Murkowski: Proper Vegetation Management Reduces Wildfires, Protects Electric Grid Reliability on Federal Lands

U.S. Sen. Lisa Murkowski, R-Alaska, yesterday chaired a hearing to discuss the importance of vegetation management and how the nation’s utilities and our federal land managers work together to protect electric grid reliability and prevent wildfires. The committee also received testimony on two legislative proposals, both of which received support for their goals to improve the processes for approving and conducting vegetation management activities within and outside of electricity transmission and distribution facility rights-of-way. 

Murkowski opened the hearing by acknowledging how damaging hurricanes and other natural disasters can be on the electric grid and the real hardships people face without electricity. Most notably, one of the biggest dangers facing the nation in “keeping the lights on” is basic vegetation management around electricity transmission and distribution lines.

“Millions of acres are burning again in western states. Failing to keep power lines free of vegetation and so-called ‘hazard’ trees can be a cause of wildfires,” Murkowski said.

Murkowski pointed out the importance of allowing utilities to conduct proper vegetation management by highlighting as an example a blackout in 2003, caused by a single tree falling on a power line in Ohio that left 50 million people without power. That blackout led to the creation of mandatory reliability standards, which hold utilities strictly liable for damages that occur on federal lands. While utilities are subject to fines of up to $1 million per day for standard violations, they still need permission to maintain their lines on federal lands, which is not always granted in a reasonable timeframe.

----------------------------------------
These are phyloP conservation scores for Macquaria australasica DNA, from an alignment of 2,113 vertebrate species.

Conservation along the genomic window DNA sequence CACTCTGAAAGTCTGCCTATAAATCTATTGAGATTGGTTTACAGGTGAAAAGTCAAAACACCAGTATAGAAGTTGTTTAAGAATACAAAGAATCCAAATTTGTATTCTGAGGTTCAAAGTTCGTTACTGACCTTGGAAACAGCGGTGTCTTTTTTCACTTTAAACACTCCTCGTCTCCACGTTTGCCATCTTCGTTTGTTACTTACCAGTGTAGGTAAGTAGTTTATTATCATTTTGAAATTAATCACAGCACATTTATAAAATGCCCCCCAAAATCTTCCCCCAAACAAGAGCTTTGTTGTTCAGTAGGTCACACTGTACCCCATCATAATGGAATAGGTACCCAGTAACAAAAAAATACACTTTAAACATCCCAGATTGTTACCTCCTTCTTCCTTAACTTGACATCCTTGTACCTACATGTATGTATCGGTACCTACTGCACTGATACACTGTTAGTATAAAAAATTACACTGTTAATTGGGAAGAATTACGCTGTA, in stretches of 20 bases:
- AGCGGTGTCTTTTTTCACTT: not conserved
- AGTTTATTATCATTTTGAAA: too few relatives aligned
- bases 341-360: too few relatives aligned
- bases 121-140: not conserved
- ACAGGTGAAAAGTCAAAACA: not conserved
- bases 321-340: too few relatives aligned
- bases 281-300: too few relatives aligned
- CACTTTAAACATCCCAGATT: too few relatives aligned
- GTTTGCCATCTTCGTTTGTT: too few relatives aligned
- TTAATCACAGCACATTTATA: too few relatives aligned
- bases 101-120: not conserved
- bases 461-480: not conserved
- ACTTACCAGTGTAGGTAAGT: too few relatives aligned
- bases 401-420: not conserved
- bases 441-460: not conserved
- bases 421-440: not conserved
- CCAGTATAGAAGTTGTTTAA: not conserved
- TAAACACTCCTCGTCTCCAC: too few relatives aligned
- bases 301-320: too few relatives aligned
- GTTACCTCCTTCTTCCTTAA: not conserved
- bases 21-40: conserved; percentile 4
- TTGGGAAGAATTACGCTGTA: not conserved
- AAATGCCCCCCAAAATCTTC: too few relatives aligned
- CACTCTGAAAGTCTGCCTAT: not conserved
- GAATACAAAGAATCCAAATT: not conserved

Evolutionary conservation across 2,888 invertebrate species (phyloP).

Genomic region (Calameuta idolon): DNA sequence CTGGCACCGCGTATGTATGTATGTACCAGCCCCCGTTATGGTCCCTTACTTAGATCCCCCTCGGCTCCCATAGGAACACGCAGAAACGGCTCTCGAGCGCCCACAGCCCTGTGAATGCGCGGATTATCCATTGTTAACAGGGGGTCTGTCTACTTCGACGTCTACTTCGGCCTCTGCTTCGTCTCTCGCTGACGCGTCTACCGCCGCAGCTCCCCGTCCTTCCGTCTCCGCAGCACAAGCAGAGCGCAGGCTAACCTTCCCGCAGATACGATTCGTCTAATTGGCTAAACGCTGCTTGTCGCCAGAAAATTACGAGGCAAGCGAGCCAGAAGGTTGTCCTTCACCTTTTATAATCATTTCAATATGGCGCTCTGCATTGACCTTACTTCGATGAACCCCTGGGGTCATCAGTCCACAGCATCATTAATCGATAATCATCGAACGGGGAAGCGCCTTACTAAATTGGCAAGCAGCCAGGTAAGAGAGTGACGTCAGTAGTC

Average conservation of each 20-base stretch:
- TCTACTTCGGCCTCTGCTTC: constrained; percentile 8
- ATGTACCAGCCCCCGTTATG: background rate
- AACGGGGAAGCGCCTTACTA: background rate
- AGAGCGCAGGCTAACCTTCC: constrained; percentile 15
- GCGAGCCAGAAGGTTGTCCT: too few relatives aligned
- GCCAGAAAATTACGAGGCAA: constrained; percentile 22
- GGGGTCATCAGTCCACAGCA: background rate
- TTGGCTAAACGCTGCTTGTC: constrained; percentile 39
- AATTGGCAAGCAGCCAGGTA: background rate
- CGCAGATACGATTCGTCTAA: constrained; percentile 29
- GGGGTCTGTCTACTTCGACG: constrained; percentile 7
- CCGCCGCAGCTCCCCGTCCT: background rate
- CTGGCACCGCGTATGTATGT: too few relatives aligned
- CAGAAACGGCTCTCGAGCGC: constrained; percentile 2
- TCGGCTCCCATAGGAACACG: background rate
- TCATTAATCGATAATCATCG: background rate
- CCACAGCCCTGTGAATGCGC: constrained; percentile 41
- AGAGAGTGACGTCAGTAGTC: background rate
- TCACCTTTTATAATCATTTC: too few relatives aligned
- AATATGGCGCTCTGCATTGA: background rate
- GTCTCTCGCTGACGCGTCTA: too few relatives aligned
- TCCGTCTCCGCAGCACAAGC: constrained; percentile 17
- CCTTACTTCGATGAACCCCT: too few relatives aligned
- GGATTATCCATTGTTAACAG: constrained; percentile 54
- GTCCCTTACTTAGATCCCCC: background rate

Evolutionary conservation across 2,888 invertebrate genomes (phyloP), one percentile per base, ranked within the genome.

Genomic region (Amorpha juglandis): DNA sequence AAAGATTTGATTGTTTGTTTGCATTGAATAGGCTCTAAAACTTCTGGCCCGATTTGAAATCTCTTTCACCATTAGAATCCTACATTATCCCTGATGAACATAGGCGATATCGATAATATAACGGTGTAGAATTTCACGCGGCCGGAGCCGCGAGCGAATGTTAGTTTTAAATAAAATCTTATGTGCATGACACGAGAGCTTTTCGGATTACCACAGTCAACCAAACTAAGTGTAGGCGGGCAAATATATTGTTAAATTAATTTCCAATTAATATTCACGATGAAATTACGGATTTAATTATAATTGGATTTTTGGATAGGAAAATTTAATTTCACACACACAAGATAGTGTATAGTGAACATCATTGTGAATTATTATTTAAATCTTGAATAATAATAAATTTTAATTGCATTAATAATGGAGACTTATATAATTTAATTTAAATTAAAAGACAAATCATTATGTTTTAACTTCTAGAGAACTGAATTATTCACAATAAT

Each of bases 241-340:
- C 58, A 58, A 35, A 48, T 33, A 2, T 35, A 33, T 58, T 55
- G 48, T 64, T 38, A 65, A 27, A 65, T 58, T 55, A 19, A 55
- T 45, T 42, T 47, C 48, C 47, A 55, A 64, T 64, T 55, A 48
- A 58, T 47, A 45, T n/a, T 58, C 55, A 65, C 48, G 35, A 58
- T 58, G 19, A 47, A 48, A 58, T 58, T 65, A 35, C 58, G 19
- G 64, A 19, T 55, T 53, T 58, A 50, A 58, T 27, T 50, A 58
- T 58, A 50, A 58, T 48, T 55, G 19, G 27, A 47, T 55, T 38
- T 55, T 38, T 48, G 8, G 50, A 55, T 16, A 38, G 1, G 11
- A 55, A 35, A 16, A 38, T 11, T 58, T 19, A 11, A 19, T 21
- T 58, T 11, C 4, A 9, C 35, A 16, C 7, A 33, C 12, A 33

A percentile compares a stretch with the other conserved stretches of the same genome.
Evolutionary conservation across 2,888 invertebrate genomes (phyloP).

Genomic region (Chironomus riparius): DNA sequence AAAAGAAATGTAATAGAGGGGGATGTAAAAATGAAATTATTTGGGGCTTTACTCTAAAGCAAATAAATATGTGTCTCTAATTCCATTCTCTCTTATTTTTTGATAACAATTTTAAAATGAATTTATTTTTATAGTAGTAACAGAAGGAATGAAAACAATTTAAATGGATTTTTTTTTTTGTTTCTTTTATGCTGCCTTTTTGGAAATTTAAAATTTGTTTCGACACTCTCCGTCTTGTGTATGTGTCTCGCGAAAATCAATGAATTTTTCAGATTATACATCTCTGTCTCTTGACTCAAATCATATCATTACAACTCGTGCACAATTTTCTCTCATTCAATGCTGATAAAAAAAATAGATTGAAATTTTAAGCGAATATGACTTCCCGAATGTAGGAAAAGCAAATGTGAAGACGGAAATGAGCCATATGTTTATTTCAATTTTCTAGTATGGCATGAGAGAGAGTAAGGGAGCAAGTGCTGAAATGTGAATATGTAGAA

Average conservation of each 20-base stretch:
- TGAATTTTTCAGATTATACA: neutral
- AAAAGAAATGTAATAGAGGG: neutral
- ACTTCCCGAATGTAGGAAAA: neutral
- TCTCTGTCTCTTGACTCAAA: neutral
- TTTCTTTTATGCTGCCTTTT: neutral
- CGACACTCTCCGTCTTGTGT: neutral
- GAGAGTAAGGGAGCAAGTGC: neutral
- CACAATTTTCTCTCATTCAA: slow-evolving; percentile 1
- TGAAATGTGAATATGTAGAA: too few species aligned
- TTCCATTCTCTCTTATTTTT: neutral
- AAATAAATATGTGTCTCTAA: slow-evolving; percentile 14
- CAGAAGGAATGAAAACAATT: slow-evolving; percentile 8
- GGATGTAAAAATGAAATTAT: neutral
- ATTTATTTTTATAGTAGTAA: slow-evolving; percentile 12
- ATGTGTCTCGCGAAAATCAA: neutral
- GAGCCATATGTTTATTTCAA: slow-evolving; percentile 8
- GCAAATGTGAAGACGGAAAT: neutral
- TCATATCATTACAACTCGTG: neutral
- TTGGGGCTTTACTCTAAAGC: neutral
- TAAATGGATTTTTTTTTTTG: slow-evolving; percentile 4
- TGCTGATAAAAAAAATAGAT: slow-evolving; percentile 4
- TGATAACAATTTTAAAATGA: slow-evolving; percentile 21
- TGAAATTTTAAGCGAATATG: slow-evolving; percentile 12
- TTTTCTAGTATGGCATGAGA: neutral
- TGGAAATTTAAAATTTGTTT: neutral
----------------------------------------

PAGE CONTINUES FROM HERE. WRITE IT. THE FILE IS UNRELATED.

“With 90,000 miles of power lines located on federal lands, utilities must cooperate with federal resource agencies to conduct this important work in a time-sensitive manner,” Murkowski said. “Unfortunately, the federal government is not exactly known for its time-sensitivity, and we often find inconsistent procedures among the various field offices. Still, under strict liability, a utility – and, really, its customers – may have to pay for damages that were preventable.”

Murkowski and Ranking Member Maria Cantwell, D-Wash., included a vegetation management provision in their broad, bipartisan Energy and Natural Resources Act of 2017 (ENRA), S. 1460, which was introduced in June. The vegetation provision in ENRA is section 2310. The House of Representatives’ passed, H.R. 1873, the Electricity Reliability and Forest Protection Act, earlier this year on a bipartisan vote of 300-118.

Both measures seek to bring greater certainty and timeliness to the federal process for vegetation management and provide expedited access during emergency situations. In addition, both improve the National Environmental Policy Act compliance requirements for routine vegetation management work and attempt to bring fairness to the issues of liability.

Murkowski is chairman of the Senate Committee on Energy and Natural Resources. An archived video and testimony from yesterday’s hearing are available on the committee’s website. Click here to view both rounds of Murkowski’s questions for witnesses.

Related Issues: Energy